By Roz Hamlett, Portfolio Editor
Ever wonder how airplanes, roller coasters and tickling the ivories might be connected?
Here’s a clue: It has nothing to do with stomach dropping rides and the gnashing of teeth. In this case, the answer is the same family – the Steinways – the most important piano manufacturers in the world.
The Steinways owned the Gala Amusement Park on North Beach in the early years of the 20th century, once providing recreation for its workforce living nearby in Steinway Village. These workers created a demand for Steinway’s network of streetcars, trolleys and ferries that provided access to land that is now LaGuardia Airport.
By 1928, the park had fallen on hard times. The cotton candy vendors closed up shop. The roller coaster and the Ferris wheel came down. At the urging of Mayor Fiorello LaGuardia, the land was graded, the amusement area buried, and a commercial airport was created and named the Glenn H. Curtiss Airport, after the aviation pioneer. Located on the waterfront, the airport could service both landplanes and seaplanes. It had three gravel runways; the longest was 2,300 ft.
After a publicity stunt in 1934 in which Mayor LaGuardia refused to deplane in New Jersey from his TWA flight to New York, the foundation was laid for the LaGuardia that we know today. Ground was broken in 1937 to create a 558-acre airport in Flushing, Queeens. Dedicated in 1939 as New York Municipal Airport, “LaGuardia Field” was tacked onto the name by hyphen a couple weeks later.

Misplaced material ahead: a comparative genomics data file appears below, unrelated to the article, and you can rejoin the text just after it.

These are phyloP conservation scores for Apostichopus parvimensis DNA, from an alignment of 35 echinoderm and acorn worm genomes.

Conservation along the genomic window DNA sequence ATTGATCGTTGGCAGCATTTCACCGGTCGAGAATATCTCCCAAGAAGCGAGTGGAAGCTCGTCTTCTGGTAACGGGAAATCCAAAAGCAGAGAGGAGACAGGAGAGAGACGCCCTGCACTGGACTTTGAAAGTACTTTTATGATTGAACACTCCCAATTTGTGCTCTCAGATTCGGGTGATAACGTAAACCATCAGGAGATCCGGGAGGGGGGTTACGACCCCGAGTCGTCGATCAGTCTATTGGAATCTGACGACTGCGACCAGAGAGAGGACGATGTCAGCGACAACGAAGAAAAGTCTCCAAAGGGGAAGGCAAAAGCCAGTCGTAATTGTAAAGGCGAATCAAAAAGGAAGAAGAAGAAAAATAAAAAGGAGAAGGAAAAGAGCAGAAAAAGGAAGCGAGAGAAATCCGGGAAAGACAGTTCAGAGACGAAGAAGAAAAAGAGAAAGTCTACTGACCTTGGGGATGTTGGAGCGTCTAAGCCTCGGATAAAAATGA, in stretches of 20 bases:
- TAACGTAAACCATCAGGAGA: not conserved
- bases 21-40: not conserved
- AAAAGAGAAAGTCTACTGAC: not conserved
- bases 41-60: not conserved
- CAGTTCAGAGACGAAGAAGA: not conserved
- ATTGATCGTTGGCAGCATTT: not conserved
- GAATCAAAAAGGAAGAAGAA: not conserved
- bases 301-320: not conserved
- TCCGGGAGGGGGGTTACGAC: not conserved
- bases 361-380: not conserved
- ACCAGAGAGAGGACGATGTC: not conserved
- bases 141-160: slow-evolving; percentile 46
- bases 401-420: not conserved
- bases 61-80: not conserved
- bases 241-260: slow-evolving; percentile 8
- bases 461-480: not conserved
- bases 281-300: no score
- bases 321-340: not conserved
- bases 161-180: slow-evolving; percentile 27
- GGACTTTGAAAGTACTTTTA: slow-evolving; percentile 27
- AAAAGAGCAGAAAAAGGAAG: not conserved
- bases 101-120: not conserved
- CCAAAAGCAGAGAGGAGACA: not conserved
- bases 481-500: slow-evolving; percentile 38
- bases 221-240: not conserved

Within a year, LaGuardia was the busiest airport in the world with a “Skywalk” observation deck. For the princely sum of ten cents, customers could gaze at the airport ramp area and beyond. The first year’s revenue collected from the turnstiles was $150,000 . . . in dimes.
Mayor LaGuardia died in 1947 – the same year the Port of New York Authority (now the Port Authority of New York and New Jersey – PANYNJ) leased the airport from the city for the next 50 years.
By the 1960s, the original 1930’s main terminal building became congested and outdated, much as the current one is now in 2015. The Central Terminal Building (CTB) that replaced the old one is still in use today. Dedicated in 1964 with a design capacity of 8 million annual passengers, the $36 million, 1300-foot-long structure was completed in time for the 1964-65 World’s Fair at Flushing Meadows.
In 2004, the Port Authority and the City of New York concluded an agreement that ensures the agency’s continued operation of LaGuardia and JFK International through 2050. In 2014, LaGuardia set an all-time high record for total passenger travel of almost 27 million.
An upcoming multi-billion dollar capital redevelopment program at LaGuardia will create a state-of-the-art 21st century facility that includes replacement of the outdated Central Terminal Building.